And it works.

It’ll make it so much easier to stick to your diet during the rest of the week.

From there, you can start switching out old favorites for new ones. For instance, instead of my morning omelet, I started making a big smoothie in the mornings. Then, for the rest of the day, I didn’t eat meat. I’d also try to stay away from obvious dairy products, but didn’t sweat it if something had butter instead of oil.

I did this with each meal until I was no longer eating anything with eggs or dairy in it.

I got used to it. Even started to enjoy it.

You can, too.

Now, I learned this the hard way, but MAKE SURE YOU ALWAYS HAVE ENOUGH TO EAT.

Most plant foods have a lower caloric density than animal products. I don’t worry about counting the calories unless I’m eating something super oily or processed. Other than that, I eat until I’m satisfied.

I recommend you do the same.

4. Forgive Yourself For Making Mistakes

We all make mistakes.

Please forgive the cliche.

Everyone has foods they adore before they go vegan. For me, it was a big bowl of pasta with cheese or cream sauce.

Going back to the “cheat day” concept, I’d say it’s ok to sample from these now and again when you’re first starting out.

I mean, let’s say you’re on vacation in a new place. It’s a new situation that you may not have enough info to navigate just yet. In this case, cut yourself some slack.

Also, don’t freak if you’ve been eating a food that you thought was vegan and actually isn’t.

We have ALL been there, trust me.

(Is anyone else still mourning McDonald’s fries? I am.)

5. Figure Out What’s Best For You And Go With The Flow

As the great Lewis Black once said, “What’s great for you might kill the person sitting next to you”.

That was from his Black on Broadway tour.

(I doubt that he’s vegan, but he makes a great point.)

There is no known diet that’s ideal for every person.

If you’ll pardon this next cliche, we are special snowflakes. No person is exactly like the other. The details are too vast.

It is my personal opinion that the vegan diet is optimal based on what’s available to Western society right now. This is my deduction based on these things:

  1. Our meat and dairy industries are FAR from ethical.
  2. The current practices are NOT sustainable for our environment.
  3. The amount of food, land, and energy it takes to feed livestock is A LOT.
  4. Cows fart and burp and produce greenhouse gases, too.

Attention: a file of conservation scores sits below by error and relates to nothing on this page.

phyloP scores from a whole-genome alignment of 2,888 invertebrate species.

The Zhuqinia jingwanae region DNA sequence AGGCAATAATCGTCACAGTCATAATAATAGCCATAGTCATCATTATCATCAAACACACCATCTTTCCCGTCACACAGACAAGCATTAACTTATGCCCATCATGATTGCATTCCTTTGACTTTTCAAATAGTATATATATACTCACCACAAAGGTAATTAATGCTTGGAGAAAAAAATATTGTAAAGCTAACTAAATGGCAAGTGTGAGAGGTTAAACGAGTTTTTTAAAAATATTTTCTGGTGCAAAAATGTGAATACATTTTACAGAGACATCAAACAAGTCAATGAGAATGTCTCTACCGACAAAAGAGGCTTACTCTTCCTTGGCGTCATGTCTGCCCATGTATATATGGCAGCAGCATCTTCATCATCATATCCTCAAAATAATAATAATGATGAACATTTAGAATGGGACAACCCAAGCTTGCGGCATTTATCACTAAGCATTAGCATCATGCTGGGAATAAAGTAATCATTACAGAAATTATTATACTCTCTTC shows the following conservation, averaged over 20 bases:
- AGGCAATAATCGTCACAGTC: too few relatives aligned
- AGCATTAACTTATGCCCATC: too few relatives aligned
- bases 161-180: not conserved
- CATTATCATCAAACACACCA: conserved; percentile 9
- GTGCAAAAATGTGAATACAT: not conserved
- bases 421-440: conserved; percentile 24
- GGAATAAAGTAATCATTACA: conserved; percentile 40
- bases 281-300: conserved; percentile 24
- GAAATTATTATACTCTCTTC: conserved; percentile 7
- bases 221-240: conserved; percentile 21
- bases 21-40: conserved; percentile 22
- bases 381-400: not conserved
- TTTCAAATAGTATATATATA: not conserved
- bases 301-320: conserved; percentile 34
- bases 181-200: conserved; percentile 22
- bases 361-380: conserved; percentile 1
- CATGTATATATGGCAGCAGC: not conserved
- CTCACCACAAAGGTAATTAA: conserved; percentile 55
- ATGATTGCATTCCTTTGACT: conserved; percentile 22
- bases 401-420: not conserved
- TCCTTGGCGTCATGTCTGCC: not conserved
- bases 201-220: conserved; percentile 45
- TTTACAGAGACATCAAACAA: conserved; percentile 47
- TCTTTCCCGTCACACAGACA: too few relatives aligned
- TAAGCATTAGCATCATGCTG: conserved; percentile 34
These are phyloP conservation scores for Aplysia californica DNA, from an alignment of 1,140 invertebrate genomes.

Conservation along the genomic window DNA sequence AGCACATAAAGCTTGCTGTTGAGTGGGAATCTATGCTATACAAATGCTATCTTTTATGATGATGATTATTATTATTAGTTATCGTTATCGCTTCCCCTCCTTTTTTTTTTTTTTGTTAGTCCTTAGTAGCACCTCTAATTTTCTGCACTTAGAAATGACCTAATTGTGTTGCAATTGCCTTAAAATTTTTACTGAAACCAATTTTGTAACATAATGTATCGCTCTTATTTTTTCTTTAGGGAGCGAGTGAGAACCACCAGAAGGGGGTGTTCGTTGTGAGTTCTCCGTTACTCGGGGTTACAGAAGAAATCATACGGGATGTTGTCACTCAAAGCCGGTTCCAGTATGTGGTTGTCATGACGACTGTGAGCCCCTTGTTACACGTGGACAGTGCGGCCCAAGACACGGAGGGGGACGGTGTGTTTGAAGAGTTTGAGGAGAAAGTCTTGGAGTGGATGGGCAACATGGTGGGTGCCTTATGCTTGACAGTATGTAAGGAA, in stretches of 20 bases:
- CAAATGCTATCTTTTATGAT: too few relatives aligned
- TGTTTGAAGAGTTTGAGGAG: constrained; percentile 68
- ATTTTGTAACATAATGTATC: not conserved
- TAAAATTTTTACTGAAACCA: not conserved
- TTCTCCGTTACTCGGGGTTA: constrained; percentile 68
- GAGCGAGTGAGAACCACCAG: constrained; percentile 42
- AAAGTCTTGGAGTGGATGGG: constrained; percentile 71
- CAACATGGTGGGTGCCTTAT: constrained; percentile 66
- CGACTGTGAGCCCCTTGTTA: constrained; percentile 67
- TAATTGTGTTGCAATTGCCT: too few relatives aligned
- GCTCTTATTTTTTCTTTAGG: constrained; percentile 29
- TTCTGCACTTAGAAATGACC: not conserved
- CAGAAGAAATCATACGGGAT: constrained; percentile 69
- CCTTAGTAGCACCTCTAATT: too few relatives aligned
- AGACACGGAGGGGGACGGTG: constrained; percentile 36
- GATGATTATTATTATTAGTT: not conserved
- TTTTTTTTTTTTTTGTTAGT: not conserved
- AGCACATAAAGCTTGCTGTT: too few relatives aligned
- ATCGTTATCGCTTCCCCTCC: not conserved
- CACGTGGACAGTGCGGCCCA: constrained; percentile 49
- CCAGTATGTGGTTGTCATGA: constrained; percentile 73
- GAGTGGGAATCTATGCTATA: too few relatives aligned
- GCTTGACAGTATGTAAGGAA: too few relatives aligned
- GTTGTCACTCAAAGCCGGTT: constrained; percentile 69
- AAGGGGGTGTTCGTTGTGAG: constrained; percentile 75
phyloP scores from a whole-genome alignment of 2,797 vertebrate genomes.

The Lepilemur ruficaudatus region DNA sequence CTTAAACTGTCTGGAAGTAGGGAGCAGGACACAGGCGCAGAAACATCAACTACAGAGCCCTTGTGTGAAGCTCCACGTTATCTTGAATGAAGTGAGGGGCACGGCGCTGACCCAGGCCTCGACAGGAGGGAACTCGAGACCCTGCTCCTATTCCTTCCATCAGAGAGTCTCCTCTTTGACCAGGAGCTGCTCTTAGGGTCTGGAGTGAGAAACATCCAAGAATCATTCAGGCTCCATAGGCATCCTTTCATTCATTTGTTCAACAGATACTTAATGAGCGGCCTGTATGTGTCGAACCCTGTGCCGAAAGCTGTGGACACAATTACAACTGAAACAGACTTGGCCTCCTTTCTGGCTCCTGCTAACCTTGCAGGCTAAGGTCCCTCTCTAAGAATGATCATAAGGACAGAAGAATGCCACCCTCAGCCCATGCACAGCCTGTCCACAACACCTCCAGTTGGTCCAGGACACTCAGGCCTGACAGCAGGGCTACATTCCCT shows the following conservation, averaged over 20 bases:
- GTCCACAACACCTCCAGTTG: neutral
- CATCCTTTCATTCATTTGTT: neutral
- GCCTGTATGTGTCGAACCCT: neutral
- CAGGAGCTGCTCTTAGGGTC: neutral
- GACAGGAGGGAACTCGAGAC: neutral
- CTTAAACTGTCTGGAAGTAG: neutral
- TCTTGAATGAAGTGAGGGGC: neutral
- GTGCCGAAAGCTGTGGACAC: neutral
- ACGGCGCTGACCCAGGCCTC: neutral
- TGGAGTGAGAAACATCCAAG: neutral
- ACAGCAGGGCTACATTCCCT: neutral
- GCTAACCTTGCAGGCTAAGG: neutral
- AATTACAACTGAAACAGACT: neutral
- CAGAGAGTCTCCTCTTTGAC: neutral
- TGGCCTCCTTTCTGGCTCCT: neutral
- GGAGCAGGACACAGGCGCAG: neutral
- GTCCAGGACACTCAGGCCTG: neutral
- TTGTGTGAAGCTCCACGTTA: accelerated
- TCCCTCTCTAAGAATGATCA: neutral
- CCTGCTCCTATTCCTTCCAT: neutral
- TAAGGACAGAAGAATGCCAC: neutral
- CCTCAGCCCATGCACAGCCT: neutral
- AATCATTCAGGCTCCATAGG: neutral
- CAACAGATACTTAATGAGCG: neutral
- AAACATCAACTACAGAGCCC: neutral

5. We have to have more of them to feed more of us.
  6. It’s all processed, and it’s expensive otherwise, so the damage isn’t worth it.

Many things I’ve read so far support this opinion.

But that’s why it’s my opinion.

I mean, there’s scientific evidence that supports damn near EVERYTHING now.

Some doctors still say that there are benefits in animal products that you can’t get from plants.

According to those doctors, grass-fed or cage-free is ideal. The products are better for us than those gathered from conventional methods.

Other docs lean more towards veganism. They believe that a plant-based diet is a new ideal for healthy living.

See this article on the accuracy of the What The Health movie. Published on, it visits both sides of this argument. It’s great for perspective and doesn’t take part in the echo chamber that is vegan or non-vegan.

No one can tell you exactly what’s best for you. Sometimes, the only way to learn is through trial and error, and this is no different.

So, to sum it up:

  • Do your own research.
  • Hear people out on what they suggest.
  • Fact check everything you find out.
  • Try it for yourself.

Even if someone is “right” about something, you won’t accept anything until you’re ready.

Only you will know when you are.

Combine a little of everything that works to shape a vegan diet that works for you.


  • Like I said in the intro, keep it simple.
  • Make sure that the info you’re getting is well-rounded. Avoid intellectual ghettos like the plague.
  • Going vegan is about the journey, not the destination.
  • Find what works best for you and stay open to new things.

And now, I dare you to try…

Could you go vegan knowing what you know now?

How long could you do it? 15 days? 30 Days?

Why not try it out?

Drop me a comment!

Hit me up on Instagram or Twitter and let me know how you did!

Written by Ada